The total solar eclipse in August came with a well-publicized warning: Whatever you do, don’t stare at the sun without protective glasses.
What got less publicity, according to Dr. Avnish Deobhakta, was how to choose the right protective glasses—and that knowledge gap has fueled a case study the assistant professor of ophthalmology at the Icahn School of Medicine at Mount Sinai published in JAMA Ophthalmology on Thursday.
In the case study, Deobhakta and his colleagues describe the plight of a 20-something woman who viewed the eclipse through what turned out to be defective glasses. Four hours after staring at the sun for about six seconds without glasses, then approximately 15 to 20 seconds with glasses, she began to experience color and vision distortions, as well as blurry vision, particularly in her left eye. She could also see a “central black spot” with her left eye.
When she arrived at the New York Eye and Ear Infirmary of Mount Sinai (NYEE) seeking treatment, doctors used adaptive optics to see detailed images of the cells that make up the photoreceptor layer of the retina, the part of the eye that converts light into electrical energy that the brain can interpret. The technology allowed them to analyze her sun-related damage, called solar retinopathy, in extremely granular detail, Deobhakta says. They found that the eclipse had apparently burned a crescent shape into the woman’s retina.
“We were able to really classify how photoreceptors were damaged to the point where it literally looked almost like a shadow of the eclipse crescent on the photoreceptor area,” Deobhakta explains. “What the layman would think would happen actually kind of did happen, and has been shown by really, really precise technology.”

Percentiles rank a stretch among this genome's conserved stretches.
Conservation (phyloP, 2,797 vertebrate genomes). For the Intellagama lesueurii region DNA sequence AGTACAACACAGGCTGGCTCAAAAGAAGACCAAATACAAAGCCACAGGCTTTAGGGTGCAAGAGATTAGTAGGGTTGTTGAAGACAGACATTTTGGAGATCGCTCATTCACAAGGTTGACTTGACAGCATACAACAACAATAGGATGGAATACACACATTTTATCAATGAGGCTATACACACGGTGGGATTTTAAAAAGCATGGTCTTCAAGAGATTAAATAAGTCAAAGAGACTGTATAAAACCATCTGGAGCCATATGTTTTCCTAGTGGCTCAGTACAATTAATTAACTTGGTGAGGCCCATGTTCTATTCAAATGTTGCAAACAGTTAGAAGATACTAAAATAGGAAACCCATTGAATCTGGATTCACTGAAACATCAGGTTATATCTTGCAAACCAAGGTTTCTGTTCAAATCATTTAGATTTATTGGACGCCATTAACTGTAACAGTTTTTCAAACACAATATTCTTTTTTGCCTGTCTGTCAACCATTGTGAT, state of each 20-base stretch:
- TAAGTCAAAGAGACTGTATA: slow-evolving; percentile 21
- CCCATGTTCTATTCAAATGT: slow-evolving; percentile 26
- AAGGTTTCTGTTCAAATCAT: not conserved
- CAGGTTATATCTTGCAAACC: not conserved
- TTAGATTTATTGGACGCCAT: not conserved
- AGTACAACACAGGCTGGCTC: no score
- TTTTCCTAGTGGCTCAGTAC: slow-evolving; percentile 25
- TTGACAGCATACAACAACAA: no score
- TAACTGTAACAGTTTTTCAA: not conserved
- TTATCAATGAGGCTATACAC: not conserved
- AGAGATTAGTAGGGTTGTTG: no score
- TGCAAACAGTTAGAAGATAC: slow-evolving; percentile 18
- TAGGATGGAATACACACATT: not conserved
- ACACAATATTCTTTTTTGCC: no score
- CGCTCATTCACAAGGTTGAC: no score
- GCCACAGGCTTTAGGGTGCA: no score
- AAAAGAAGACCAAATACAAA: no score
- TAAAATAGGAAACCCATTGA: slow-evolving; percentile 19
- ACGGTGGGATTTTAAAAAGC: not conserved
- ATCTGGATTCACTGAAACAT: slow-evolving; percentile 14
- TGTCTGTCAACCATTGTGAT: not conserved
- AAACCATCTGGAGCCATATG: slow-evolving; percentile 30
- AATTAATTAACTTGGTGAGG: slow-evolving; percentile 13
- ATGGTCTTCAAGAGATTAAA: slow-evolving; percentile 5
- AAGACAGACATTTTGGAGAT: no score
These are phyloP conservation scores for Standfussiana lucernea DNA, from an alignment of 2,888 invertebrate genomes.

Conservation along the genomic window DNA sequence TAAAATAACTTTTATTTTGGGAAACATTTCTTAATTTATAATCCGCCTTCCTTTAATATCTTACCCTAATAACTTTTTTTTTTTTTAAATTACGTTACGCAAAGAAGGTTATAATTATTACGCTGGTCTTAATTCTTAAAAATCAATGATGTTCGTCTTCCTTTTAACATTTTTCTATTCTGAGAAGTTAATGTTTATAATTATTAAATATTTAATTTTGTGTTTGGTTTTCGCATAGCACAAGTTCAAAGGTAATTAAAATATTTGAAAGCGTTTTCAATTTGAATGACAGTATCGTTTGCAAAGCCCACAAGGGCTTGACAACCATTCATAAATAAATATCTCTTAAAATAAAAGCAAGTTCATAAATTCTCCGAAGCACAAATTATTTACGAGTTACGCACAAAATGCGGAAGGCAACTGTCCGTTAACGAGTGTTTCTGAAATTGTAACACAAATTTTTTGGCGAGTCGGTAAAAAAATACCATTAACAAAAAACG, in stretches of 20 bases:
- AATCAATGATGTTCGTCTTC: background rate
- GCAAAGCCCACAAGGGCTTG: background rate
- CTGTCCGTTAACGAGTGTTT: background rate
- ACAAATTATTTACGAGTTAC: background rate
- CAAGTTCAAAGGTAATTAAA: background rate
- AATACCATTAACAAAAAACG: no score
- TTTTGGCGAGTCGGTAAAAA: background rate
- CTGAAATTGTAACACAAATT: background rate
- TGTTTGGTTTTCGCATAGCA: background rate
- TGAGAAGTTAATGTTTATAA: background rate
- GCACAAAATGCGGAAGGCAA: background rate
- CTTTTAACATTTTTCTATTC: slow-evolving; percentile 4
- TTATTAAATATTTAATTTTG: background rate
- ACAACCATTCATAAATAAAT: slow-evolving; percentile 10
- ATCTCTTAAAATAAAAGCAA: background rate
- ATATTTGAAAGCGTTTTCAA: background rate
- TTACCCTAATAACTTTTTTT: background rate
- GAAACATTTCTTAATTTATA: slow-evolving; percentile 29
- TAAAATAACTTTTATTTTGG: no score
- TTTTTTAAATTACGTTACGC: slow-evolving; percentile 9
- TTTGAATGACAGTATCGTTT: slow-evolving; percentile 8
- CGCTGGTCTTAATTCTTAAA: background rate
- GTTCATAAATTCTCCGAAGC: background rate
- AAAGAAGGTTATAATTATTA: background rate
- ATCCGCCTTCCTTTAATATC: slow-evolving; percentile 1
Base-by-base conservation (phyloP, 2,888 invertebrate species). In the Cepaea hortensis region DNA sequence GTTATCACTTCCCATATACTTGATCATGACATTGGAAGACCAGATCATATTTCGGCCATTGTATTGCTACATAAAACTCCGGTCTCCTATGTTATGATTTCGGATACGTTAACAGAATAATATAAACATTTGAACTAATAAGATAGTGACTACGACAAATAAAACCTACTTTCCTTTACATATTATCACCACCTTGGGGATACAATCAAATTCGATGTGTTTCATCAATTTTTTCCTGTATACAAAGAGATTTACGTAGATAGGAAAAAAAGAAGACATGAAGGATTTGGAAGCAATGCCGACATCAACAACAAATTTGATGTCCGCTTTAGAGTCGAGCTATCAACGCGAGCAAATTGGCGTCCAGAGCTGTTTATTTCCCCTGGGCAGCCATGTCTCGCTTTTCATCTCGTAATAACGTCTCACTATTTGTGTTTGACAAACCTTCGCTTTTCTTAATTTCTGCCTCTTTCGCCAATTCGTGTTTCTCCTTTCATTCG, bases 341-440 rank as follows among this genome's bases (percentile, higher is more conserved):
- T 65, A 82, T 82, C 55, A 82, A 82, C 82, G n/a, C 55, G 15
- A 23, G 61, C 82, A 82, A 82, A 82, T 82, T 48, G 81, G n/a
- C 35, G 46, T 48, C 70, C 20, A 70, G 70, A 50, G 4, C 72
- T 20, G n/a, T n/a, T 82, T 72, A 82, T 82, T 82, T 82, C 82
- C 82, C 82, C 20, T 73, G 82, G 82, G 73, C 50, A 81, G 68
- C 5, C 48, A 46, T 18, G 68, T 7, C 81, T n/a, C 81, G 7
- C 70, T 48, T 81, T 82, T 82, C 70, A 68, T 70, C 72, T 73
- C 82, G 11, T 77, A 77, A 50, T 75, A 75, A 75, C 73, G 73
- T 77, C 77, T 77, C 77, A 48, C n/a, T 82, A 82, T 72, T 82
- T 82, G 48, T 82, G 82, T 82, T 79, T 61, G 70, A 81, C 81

When asked to draw what she sees through the affected eye (pictured above), the woman corroborated the researchers’ findings by sketching out what “kind of looks like Pac-Man,” Deobhakta says. Six weeks after the eclipse, her symptoms persisted.
The woman profiled in the case study was one of 22 people who visited NYEE complaining of eclipse-related damage. Of those, only three had structural eye problems, and only the woman described in the article had solar retinopathy severe enough to be included in the paper. Even still, Deobhakta says the chance to study the condition in this much detail was an unprecedented opportunity.
“Normally, we don’t have eclipses, and when we do, [we don’t usually have] patients who both look at the eclipse and then present themselves to an eye hospital with the technology that can adequately assess it. At least in the New York area, there hasn’t been an eclipse since we’ve developed this technology,” he says. “All of those things happening at the same time are very rare.”
The confluence of factors made one thing crystal-clear, Deobhakta says: Before the next total eclipse, seven years from now, we’ll need better education about eclipse glasses.
- Inside Mississippi's Last Abortion Clinic—and the Biggest Fight for Abortion Rights in a Generation
- Do Current COVID-19 Tests Still Detect Omicron?
- The First U.S. Offshore Wind Farm Could Be a Lifeline for Struggling New England Cities
- Welcome to TV's Era of Peak Redundancy
- The Key Role a Local Newspaper Played in the Trial Over Ahmaud Arbery's Murder
- TIME's Top 100 Photos of 2021
- 2021: The Year the Grift Kept Giving